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The Jeffersonian cyclopedia;

a comprehensive collection of the views of Thomas Jefferson classified and arranged in alphabetical order under nine thousand titles relating to government, politics, law, education, political economy, finance, science, art, literature, religious freedom, morals, etc.;

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732. BANKS, Private Fortunes and.—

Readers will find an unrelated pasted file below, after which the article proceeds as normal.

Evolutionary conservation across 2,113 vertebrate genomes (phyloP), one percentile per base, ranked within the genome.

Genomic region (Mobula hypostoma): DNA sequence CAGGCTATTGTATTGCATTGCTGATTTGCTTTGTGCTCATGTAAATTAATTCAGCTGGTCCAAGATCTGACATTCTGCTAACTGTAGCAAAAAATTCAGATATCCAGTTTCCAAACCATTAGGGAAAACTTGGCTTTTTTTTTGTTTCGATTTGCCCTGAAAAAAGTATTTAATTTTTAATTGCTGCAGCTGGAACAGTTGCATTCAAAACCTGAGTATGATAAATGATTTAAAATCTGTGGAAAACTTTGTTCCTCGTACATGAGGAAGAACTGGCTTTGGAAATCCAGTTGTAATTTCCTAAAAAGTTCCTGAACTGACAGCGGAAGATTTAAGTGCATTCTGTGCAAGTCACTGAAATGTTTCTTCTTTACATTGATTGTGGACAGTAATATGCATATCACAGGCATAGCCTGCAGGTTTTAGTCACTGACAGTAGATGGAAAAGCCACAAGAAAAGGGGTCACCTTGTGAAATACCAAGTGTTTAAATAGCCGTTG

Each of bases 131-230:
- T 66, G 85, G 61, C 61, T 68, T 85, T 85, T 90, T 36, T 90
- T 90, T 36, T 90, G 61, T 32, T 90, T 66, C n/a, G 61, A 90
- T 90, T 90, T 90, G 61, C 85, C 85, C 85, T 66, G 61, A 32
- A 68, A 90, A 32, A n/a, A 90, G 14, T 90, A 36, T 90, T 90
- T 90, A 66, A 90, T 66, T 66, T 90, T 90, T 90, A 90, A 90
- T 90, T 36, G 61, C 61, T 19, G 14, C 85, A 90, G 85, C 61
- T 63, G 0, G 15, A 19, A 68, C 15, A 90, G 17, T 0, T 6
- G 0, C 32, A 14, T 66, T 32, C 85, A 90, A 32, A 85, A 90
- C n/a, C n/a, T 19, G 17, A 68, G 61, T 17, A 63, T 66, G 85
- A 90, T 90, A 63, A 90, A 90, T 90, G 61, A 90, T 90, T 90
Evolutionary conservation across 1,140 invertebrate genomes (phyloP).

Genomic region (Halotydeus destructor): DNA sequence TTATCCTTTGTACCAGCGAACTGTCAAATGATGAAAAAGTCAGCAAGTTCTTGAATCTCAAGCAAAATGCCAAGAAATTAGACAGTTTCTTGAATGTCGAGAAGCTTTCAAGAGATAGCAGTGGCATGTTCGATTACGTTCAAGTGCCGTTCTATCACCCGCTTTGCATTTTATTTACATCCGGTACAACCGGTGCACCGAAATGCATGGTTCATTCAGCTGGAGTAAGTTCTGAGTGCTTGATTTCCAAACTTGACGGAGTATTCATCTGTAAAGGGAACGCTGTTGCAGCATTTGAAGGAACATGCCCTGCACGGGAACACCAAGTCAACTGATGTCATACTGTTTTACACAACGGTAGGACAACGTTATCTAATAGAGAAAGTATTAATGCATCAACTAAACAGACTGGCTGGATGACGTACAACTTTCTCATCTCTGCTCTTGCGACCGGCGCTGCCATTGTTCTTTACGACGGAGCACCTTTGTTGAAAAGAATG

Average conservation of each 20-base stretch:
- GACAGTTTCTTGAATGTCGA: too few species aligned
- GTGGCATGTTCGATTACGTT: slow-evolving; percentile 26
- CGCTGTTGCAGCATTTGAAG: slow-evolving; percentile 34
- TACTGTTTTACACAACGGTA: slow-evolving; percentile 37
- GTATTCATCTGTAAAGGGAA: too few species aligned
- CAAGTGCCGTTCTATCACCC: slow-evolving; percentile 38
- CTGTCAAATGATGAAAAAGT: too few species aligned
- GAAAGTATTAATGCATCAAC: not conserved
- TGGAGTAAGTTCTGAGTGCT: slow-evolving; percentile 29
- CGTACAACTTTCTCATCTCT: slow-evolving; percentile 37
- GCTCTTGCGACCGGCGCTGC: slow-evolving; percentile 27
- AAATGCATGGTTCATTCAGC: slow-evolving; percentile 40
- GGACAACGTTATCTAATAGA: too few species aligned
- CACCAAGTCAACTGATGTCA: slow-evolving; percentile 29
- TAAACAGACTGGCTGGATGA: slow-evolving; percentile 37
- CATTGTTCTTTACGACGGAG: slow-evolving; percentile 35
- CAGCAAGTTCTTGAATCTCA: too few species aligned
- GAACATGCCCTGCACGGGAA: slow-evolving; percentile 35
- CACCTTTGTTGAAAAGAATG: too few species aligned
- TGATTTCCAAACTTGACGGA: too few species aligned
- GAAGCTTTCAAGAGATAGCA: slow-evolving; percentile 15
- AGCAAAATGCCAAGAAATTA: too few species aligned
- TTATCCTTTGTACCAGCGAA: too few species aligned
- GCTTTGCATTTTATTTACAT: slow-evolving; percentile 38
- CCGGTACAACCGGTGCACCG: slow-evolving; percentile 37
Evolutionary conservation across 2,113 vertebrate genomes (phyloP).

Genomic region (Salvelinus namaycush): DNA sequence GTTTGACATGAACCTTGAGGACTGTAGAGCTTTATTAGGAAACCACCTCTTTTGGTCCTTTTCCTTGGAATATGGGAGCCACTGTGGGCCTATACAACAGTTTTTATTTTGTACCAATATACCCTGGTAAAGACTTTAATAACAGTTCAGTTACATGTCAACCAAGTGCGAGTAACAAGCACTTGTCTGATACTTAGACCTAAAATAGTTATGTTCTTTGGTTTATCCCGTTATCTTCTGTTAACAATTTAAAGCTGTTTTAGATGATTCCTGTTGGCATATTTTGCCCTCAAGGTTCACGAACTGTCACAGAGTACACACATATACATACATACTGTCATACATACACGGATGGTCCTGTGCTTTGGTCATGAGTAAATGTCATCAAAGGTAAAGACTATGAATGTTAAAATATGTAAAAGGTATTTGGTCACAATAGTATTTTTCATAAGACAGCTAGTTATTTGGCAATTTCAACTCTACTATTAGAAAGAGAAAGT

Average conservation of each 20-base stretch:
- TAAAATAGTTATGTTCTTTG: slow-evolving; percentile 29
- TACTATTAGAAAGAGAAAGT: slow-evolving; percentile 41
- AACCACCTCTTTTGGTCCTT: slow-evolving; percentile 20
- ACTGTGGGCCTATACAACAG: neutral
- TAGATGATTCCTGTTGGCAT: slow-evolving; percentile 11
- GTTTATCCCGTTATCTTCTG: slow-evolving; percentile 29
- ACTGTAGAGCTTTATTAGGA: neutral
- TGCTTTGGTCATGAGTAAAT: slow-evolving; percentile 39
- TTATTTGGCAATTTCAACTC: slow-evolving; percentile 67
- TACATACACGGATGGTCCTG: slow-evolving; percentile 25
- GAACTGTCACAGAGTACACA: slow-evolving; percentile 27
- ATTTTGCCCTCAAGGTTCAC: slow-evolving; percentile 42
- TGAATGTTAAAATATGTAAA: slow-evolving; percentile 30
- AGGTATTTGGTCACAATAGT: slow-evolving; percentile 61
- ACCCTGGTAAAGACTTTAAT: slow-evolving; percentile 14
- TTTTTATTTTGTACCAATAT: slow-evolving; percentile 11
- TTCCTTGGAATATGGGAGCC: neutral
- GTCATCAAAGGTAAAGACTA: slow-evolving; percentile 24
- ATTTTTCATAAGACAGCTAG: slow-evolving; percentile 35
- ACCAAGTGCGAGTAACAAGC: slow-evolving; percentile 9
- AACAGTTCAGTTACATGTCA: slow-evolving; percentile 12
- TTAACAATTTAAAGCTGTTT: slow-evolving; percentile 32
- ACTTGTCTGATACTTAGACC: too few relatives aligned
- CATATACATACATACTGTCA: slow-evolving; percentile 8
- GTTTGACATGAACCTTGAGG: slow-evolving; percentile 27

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732. BANKS, Private Fortunes and.—

Private fortunes, in the present state of our
circulation, are at the mercy of those selfcreated
money-lenders, and are prostrated by
the floods of nominal money with which their
avarice deluges us. He who lent his money
to the public or to an individual, before the
institution of the United States Bank, twenty
years ago, when wheat was well sold at a
dollar the bushel, and receives now his nominal
sum when it sells at two dollars, is
cheated of half his fortune; and by whom?
By the banks, which, since that, have thrown
into circulation ten dollars of their nominal
money where there was one at that time.—
To John W. Eppes. Washington ed. vi, 142. Ford ed., ix, 394.
(M. June. 1813)